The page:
A robust landscape is one that can maintain its health in the face of disturbance. Ideally, a robust landscape reduces the amount of human intervention needed to maintain it. Plants and animals get what they need from the environment.
“However,” Kevin said, “it’s unlikely that the Foundation will ever be able to take a totally hands-off approach.“ Larger forces outside the Foundation’s control continue to affect the property. “The birds tell that story,” Sorola said.
Over the years, Sorola has seen a change in where certain birds can be found. As the planet warms, species that were once primarily found in Central Mexico, like the white wing dove, are common in the Rio Grande Valley and even the Texas Hill Country.
The presence in the Canyon of species like the Audubon’s Oriole, once only found in the Rio Grande Valley and Mexico, makes him wonder, “We should be concerned about our environment and what we’re doing to it.”
Native landscapes develop in harmony with their conditions—like Goldilocks and the three bears, they depend on not too much or too little of any one thing. The food chain, soil nutrients, and climate need to be just right.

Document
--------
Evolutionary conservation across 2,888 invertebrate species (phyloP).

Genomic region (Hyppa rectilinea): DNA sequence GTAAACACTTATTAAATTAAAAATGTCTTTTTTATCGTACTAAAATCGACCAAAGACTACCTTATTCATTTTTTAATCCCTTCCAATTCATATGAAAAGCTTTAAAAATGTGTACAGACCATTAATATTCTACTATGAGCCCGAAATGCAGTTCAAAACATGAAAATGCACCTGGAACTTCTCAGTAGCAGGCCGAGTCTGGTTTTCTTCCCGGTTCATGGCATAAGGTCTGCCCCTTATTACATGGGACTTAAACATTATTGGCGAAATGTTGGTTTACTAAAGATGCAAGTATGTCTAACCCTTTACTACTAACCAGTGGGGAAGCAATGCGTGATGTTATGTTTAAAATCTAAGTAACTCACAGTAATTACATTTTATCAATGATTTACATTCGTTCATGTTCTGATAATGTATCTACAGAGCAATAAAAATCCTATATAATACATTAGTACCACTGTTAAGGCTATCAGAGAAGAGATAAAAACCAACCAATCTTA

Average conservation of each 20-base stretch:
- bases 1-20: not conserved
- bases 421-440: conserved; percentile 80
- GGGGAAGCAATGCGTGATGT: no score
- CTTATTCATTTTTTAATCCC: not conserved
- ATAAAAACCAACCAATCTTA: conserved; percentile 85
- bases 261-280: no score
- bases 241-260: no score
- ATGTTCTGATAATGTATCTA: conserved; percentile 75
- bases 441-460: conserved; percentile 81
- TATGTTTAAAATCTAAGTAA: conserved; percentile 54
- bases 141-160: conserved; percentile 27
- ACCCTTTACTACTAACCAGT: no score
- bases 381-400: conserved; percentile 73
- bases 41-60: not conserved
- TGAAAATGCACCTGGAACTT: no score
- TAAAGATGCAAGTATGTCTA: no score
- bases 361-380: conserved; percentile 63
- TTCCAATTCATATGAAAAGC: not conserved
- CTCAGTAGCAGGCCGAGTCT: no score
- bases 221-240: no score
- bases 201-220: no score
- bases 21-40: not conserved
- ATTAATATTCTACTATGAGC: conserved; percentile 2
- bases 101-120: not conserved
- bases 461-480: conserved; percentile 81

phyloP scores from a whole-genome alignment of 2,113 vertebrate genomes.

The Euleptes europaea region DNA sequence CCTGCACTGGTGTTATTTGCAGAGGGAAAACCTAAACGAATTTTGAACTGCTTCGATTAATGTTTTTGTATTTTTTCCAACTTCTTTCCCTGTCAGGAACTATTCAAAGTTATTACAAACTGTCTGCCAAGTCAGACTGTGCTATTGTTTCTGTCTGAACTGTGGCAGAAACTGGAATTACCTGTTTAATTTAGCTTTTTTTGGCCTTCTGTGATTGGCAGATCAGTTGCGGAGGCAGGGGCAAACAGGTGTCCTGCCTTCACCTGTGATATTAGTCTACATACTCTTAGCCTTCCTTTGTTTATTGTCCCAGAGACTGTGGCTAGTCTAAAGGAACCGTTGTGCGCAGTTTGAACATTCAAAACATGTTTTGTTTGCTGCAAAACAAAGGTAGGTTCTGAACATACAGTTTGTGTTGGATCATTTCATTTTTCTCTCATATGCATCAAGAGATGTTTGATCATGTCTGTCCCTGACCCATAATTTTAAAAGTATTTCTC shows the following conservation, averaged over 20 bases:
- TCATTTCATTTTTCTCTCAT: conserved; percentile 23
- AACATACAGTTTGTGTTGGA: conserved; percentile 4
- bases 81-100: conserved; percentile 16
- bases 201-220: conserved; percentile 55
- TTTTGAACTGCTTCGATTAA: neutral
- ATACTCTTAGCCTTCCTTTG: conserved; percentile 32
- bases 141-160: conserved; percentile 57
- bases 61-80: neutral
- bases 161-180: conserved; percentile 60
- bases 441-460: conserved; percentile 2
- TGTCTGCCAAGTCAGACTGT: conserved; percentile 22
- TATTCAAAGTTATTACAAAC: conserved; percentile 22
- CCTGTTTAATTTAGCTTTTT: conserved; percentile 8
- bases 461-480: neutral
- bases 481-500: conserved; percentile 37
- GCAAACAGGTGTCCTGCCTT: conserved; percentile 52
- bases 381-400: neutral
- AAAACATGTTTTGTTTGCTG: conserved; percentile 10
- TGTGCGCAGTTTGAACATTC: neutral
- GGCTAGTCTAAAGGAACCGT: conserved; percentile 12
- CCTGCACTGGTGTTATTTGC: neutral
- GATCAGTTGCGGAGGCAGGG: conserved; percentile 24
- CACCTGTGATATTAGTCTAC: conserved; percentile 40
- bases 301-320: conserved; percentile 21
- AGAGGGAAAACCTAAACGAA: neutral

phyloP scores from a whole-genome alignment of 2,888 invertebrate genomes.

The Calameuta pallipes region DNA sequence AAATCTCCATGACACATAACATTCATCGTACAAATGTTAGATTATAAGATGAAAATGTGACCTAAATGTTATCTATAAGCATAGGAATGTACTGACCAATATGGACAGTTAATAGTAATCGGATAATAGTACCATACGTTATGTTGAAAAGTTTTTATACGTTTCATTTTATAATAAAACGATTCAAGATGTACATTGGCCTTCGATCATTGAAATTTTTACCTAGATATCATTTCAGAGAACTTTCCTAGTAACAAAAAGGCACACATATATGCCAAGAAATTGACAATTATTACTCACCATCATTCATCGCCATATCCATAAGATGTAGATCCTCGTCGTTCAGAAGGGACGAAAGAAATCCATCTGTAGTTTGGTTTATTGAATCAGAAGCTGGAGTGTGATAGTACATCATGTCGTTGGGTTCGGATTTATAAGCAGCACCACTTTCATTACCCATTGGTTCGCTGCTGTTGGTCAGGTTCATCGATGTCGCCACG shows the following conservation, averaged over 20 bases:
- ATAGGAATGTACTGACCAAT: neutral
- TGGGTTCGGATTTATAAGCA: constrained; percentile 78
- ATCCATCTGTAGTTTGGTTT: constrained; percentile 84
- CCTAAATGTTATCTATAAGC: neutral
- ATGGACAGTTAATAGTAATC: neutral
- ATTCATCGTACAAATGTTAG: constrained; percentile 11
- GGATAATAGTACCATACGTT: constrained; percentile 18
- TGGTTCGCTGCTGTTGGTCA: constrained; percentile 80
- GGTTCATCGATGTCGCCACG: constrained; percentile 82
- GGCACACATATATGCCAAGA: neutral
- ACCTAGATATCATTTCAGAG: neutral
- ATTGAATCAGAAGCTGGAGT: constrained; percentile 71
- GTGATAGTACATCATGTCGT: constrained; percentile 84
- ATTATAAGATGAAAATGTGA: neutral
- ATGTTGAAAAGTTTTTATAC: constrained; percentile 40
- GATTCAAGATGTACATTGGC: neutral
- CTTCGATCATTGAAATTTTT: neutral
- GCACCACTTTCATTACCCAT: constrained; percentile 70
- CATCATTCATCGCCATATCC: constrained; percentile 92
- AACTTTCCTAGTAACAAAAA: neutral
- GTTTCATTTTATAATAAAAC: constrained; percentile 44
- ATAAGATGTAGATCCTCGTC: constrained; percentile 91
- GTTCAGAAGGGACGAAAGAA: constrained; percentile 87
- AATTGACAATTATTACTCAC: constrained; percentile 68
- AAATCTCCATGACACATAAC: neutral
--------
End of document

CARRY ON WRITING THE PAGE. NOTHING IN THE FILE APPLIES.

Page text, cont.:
“Just right” in the Texas Hill Country means something different than “just right” in the tropics, the Rocky Mountains, or the Serengeti. Non-native plants and animal species can be introduced to the landscape in myriad ways—from agriculture to tourism to private landscaping and recreational hunting. Once a species enters a new ecosystem without natural predators or food scarcity, it can take over.
If native plants and animals are driven out, birds go with them. Some birds, like the golden-cheeked warbler, require very specific habitat—a mix of old-growth cedar and hardwood trees native to the Hill Country. Other birds are picky eaters, dependent on particular plants or insects for food. If Sorola picks up native birds in his surveys, it’s a good sign that native plants and insects are flourishing as well.